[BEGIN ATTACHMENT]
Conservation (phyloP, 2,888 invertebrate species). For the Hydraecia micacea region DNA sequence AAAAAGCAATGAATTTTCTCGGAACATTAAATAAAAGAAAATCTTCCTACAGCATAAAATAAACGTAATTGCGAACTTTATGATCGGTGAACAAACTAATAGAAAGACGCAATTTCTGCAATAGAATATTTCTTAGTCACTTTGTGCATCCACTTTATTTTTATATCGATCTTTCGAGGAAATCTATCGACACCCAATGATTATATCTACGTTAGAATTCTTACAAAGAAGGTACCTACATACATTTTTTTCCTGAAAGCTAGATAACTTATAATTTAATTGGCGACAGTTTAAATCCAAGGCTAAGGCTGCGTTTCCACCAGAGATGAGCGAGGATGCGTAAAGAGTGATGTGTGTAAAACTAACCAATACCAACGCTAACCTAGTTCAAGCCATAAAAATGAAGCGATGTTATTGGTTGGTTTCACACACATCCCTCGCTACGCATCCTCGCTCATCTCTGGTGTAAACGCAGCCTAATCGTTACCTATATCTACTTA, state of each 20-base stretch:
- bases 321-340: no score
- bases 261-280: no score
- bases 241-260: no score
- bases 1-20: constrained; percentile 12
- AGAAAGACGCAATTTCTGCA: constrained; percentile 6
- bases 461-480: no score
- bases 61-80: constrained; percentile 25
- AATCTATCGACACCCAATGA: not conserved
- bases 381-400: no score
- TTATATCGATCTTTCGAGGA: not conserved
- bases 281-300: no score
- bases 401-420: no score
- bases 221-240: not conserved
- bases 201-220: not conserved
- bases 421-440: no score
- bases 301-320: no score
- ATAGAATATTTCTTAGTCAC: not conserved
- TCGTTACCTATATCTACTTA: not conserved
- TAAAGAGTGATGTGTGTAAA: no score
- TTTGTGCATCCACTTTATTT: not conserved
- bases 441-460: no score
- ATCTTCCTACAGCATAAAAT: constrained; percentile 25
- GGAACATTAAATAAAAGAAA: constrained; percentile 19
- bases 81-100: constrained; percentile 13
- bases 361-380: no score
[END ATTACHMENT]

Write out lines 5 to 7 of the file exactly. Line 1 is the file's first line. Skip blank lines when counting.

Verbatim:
- bases 1-20: constrained; percentile 12
- AGAAAGACGCAATTTCTGCA: constrained; percentile 6
- bases 461-480: no score